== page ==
Like their music, The 88 have traveled an eclectic road to Not Only...But Also , their major label debut for Island Records . Using an organic combination of old and new school in their approach to music - and its marketing - the band´s catchy melodies have found a growing audience through TV, film and commercial placements, as well as virally online.
The L.A.-based group, whose core consists of vocalist/guitarist/songwriter Keith Slettedahl, keyboardist/songwriter Adam Merrin, and drummer Anthony Zimmitti, has been attracting attention since forming in 2003. Tirelessly playing the local scene, as well as opening nationally for acts like Matt Costa and Smashing Pumpkins, The 88 once served as the late Elliott Smith´s backup band, by personal request, for a memorable Orange County performance.
While you may not be familiar with The 88 as a band, you´ve certainly heard their music. With two independent releases already under their belt (2003´s Kind of Light and 2005´s Over and Over ), the group has enjoyed a welcome home for their music on TV, in the movies, and as part of widely-seen, national advertising.
Their songs have appeared on The OC , Grey´s Anatomy , Laguna Beach , The Real World , One Tree Hill , and Weeds , among many others. The band themselves performed one of their tunes on an episode of CBS´ How I Met Your Mother (including a speaking role for Keith). The song "Coming Home", which appears in a re-written and re-recorded version as the first single from the band´s new album, has already been used for national TV spots by both Sears and Target. The 88 also recorded a cover of Queen´s "Crazy Little Thing Called Love" for the Sarah Jessica Parker comedy Failure to Launch , while "All ´Cause of You" has been featured on the soundtracks of the films You, Me and Dupree and Ira and Abby . All that in addition to a robust MySpace following, a regular spot on influential L.A. station KCRW´s playlist, and a designation as Best Pop/Rock Band of the Year by L.A. Weekly .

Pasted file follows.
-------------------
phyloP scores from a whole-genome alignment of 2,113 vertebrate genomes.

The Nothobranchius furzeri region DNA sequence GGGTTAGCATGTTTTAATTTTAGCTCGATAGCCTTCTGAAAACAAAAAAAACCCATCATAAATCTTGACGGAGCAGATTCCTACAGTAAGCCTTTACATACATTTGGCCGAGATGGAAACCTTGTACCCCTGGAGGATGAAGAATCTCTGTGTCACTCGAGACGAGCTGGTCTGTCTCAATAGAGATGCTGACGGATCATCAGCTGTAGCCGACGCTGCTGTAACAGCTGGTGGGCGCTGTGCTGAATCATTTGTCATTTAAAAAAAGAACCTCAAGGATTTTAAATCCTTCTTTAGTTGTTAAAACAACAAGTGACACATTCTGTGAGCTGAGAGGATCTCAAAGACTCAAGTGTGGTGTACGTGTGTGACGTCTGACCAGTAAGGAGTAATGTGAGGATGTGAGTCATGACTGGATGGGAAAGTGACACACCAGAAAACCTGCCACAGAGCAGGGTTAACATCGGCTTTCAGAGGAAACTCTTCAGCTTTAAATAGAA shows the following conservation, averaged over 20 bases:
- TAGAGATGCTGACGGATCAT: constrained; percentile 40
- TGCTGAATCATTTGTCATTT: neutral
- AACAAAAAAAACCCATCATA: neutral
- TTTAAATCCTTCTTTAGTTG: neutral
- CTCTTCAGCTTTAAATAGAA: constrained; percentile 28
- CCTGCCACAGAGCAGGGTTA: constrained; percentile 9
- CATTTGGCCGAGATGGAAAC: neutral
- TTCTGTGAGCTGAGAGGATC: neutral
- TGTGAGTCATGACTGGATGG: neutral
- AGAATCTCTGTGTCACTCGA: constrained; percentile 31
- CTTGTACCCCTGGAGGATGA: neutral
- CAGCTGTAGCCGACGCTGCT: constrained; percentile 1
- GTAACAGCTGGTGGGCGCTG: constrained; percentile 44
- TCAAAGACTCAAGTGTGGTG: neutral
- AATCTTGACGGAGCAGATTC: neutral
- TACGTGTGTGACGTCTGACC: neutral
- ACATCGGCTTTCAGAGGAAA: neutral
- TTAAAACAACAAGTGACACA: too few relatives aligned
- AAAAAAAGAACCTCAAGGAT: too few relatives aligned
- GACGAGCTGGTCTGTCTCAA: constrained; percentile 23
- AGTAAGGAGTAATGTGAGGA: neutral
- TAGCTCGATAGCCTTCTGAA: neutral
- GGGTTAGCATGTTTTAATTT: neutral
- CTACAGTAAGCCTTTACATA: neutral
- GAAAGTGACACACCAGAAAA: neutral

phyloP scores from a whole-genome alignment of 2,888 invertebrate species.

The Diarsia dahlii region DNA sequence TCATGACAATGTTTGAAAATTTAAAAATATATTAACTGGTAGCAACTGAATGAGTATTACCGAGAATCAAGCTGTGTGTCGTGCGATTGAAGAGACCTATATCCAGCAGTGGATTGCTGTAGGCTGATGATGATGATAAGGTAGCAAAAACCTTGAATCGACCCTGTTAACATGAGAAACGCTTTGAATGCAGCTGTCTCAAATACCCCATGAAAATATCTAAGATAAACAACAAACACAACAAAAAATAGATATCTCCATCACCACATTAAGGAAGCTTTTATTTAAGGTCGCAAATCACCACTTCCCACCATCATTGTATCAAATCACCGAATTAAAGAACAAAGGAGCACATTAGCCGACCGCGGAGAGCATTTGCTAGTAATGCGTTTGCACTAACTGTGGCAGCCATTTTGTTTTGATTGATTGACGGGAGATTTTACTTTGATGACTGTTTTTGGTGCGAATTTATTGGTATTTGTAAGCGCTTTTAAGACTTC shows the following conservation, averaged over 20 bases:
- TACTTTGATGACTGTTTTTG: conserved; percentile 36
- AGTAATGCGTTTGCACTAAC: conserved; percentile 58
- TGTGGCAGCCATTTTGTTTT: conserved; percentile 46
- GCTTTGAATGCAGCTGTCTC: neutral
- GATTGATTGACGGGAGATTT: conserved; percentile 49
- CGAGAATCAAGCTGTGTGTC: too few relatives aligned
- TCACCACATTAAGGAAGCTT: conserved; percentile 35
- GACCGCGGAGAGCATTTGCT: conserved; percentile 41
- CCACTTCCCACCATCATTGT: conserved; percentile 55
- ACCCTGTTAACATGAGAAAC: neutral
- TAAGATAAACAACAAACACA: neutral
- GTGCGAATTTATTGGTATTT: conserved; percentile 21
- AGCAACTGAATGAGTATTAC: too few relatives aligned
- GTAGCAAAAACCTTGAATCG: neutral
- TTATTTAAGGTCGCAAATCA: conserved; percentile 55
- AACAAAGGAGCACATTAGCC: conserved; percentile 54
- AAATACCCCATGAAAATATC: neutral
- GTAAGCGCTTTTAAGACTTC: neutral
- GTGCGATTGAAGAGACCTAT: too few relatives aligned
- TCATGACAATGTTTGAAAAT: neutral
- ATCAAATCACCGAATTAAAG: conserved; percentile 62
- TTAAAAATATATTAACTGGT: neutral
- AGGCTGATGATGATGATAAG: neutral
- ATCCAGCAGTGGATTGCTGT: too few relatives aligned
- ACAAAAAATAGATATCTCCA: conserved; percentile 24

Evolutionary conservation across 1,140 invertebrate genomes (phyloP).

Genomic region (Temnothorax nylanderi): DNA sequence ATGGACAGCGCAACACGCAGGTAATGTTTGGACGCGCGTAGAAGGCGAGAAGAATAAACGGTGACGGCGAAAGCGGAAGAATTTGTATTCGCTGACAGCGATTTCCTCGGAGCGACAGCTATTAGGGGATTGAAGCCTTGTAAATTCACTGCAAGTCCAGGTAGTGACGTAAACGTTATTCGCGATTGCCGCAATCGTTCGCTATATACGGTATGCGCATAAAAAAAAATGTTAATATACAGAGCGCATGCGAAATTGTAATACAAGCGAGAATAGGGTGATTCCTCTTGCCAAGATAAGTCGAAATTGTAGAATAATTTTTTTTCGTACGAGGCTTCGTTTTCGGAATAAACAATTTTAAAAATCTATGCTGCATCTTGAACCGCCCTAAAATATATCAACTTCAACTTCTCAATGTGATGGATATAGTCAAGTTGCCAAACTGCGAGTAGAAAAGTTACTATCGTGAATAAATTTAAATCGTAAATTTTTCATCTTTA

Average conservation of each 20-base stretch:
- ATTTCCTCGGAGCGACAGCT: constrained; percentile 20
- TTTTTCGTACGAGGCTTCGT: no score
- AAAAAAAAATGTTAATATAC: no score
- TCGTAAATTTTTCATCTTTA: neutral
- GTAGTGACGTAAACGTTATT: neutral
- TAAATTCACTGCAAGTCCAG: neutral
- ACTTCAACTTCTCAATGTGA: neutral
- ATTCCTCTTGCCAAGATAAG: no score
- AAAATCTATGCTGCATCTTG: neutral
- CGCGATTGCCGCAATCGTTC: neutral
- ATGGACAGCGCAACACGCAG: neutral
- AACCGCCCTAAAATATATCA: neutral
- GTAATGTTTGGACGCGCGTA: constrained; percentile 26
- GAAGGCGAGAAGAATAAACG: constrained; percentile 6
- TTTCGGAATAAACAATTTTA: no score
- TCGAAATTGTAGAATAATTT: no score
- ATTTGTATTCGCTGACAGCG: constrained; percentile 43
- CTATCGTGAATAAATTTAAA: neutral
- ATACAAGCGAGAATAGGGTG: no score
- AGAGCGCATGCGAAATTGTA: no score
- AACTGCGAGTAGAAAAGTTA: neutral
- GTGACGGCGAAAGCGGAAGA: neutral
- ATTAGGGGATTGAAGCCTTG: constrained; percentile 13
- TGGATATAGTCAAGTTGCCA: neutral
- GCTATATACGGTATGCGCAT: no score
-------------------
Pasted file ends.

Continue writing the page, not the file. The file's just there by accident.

But ask the band how things are different now that they´ve signed to a major label, and Adam insists nothing´s changed.
"We´ve been wearing the same suits for the last couple of years, so it´s nice to get some new stuff," he laughs. "We´re still the same band that works very hard and takes the songs seriously. We´re just hoping to spread the music to more people than we could´ve reached on our own, especially on an international level."
Produced by Matt Wallace [Maroon 5, Replacements, Faith No More, Train], and with two tracks by Kenny "Babyface" Edmonds [Eric Clapton, Fall Out Boy, Madonna], Not Only...But Also additionally serves as an apt description of the band´s impressive pop-rock palette. Students of rock history, The 88 combine post-punk high energy ("Go Go Go", "I´m Nothing") with a love of classic British Invasion bands such as The Kinks and The Small Faces ("Love You Anytime", "Save Your Breath"), ´70s Bowiesque glam ("Sons and Daughters"), and Nuggets -style garage-band psychedelia ("Waiting for the Next Drug"). There are also nods to funk ("Like You Do"), R&B ("No One Here"), and soul ("We Felt Alive").
"The title fits the album because not only did we do things people might expect," says Keith. "But we also took some chances by stepping outside of our comfort zone."
Not Only...But Also , as a record, has the sound of a band that has honed its approach, with the one constant being a love of hooks that cut through everything to catch and hold the listener from start to finish.